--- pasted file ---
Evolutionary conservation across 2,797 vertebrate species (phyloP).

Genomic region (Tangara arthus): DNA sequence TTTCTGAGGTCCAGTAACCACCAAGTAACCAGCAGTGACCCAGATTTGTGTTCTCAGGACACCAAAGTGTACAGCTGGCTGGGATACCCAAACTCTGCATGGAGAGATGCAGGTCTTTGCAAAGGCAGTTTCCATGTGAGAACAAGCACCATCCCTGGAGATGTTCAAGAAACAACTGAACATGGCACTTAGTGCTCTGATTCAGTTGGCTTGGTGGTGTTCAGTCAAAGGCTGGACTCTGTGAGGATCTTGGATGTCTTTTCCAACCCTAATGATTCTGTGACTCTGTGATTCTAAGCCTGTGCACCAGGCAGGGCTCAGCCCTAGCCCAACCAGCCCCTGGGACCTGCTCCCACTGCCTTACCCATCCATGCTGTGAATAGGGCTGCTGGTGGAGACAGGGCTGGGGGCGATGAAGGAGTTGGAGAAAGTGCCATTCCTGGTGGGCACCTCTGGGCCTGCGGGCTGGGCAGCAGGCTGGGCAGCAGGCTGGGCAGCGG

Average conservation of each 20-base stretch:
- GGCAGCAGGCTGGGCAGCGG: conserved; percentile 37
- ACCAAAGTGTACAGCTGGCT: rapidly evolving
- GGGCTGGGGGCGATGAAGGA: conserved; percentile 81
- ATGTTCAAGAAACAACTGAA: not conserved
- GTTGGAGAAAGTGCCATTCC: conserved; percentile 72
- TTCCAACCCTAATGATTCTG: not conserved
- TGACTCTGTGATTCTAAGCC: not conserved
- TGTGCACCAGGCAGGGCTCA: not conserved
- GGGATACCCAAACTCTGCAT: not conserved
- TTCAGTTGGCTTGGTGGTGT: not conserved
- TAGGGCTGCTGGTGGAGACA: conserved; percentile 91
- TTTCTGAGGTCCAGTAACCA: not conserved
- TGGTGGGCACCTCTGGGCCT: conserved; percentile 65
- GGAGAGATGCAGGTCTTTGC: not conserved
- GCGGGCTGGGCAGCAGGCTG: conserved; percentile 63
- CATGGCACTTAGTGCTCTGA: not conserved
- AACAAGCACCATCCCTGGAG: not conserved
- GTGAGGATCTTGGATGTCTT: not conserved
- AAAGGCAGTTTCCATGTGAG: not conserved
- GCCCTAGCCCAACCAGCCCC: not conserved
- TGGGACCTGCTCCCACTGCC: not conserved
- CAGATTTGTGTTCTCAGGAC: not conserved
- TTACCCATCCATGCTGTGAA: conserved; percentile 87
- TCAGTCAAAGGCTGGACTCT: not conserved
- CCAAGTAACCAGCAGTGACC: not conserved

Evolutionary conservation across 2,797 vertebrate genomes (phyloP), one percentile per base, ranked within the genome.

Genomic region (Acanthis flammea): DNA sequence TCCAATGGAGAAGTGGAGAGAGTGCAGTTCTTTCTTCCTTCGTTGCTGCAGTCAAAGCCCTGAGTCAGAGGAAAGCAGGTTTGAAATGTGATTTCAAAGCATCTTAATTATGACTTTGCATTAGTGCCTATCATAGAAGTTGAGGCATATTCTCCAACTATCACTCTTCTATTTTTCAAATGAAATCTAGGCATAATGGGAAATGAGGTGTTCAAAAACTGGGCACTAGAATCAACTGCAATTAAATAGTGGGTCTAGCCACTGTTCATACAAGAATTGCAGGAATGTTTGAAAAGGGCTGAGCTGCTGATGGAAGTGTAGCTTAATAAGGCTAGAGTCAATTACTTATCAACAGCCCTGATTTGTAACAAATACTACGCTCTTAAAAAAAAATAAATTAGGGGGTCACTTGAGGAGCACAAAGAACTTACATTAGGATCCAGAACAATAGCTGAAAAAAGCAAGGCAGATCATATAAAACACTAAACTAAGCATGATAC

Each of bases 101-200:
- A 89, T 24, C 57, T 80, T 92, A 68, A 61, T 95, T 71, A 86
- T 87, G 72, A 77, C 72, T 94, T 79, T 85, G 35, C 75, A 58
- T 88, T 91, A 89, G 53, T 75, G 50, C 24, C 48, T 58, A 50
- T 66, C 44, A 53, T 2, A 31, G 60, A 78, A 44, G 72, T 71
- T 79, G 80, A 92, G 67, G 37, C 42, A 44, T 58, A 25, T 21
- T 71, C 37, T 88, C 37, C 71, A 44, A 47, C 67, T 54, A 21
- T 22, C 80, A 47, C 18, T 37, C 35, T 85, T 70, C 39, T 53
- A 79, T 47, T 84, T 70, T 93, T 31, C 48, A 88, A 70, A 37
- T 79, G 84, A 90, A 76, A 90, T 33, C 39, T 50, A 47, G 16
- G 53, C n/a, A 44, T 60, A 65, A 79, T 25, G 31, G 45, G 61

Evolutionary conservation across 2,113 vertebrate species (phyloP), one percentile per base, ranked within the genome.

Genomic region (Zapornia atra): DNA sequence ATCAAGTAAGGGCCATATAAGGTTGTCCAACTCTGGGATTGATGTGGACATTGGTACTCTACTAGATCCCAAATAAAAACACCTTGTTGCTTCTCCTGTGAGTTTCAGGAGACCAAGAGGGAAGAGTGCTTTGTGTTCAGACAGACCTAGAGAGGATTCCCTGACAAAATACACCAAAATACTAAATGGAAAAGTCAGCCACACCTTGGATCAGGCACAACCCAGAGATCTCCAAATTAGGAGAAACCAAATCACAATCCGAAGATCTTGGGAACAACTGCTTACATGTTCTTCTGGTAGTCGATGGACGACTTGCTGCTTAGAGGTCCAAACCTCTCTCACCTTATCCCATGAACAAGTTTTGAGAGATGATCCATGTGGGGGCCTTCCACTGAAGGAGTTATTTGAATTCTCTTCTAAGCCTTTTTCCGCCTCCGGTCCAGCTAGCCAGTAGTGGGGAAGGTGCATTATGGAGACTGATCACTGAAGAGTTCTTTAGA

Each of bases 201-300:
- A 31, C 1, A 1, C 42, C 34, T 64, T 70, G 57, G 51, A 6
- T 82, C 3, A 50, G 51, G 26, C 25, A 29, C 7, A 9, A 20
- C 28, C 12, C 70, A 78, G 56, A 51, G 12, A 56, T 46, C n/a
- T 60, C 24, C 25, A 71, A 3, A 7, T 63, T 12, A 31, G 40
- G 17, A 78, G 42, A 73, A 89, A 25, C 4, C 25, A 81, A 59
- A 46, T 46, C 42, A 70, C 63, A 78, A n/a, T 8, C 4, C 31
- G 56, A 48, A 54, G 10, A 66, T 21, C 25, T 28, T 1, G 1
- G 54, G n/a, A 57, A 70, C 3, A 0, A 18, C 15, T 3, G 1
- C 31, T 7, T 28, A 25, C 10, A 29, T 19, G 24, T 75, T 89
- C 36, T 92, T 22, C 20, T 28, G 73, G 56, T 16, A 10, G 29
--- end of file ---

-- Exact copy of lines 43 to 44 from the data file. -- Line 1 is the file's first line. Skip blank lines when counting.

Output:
Genomic region (Zapornia atra): DNA sequence ATCAAGTAAGGGCCATATAAGGTTGTCCAACTCTGGGATTGATGTGGACATTGGTACTCTACTAGATCCCAAATAAAAACACCTTGTTGCTTCTCCTGTGAGTTTCAGGAGACCAAGAGGGAAGAGTGCTTTGTGTTCAGACAGACCTAGAGAGGATTCCCTGACAAAATACACCAAAATACTAAATGGAAAAGTCAGCCACACCTTGGATCAGGCACAACCCAGAGATCTCCAAATTAGGAGAAACCAAATCACAATCCGAAGATCTTGGGAACAACTGCTTACATGTTCTTCTGGTAGTCGATGGACGACTTGCTGCTTAGAGGTCCAAACCTCTCTCACCTTATCCCATGAACAAGTTTTGAGAGATGATCCATGTGGGGGCCTTCCACTGAAGGAGTTATTTGAATTCTCTTCTAAGCCTTTTTCCGCCTCCGGTCCAGCTAGCCAGTAGTGGGGAAGGTGCATTATGGAGACTGATCACTGAAGAGTTCTTTAGA

Each of bases 201-300: